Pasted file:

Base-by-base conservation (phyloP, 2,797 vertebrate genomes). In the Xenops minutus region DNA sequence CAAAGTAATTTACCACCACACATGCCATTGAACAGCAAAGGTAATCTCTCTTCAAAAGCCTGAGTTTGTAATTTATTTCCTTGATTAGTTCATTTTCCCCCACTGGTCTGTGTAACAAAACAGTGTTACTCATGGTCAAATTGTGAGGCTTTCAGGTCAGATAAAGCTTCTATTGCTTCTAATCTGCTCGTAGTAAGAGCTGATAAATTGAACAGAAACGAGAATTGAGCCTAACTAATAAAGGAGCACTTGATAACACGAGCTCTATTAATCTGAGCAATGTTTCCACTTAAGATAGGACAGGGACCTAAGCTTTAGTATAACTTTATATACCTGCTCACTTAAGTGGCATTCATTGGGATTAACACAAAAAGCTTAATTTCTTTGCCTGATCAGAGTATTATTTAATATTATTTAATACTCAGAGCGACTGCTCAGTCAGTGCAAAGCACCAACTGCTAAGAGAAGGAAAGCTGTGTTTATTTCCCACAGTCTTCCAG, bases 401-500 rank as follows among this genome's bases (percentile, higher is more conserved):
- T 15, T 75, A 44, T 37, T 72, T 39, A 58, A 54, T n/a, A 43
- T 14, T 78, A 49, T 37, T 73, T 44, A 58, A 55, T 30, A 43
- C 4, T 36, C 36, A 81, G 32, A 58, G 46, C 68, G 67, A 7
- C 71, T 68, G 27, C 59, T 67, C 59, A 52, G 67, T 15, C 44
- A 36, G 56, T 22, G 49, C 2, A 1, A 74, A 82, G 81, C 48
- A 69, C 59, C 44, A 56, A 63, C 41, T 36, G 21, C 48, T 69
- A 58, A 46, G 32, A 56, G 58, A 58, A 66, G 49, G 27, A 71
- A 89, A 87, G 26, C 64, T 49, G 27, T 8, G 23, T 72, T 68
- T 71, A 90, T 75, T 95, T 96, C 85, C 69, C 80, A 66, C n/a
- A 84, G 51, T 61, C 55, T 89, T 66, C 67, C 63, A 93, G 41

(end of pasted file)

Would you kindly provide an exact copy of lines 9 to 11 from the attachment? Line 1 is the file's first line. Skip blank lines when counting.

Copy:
- A 89, A 87, G 26, C 64, T 49, G 27, T 8, G 23, T 72, T 68
- T 71, A 90, T 75, T 95, T 96, C 85, C 69, C 80, A 66, C n/a
- A 84, G 51, T 61, C 55, T 89, T 66, C 67, C 63, A 93, G 41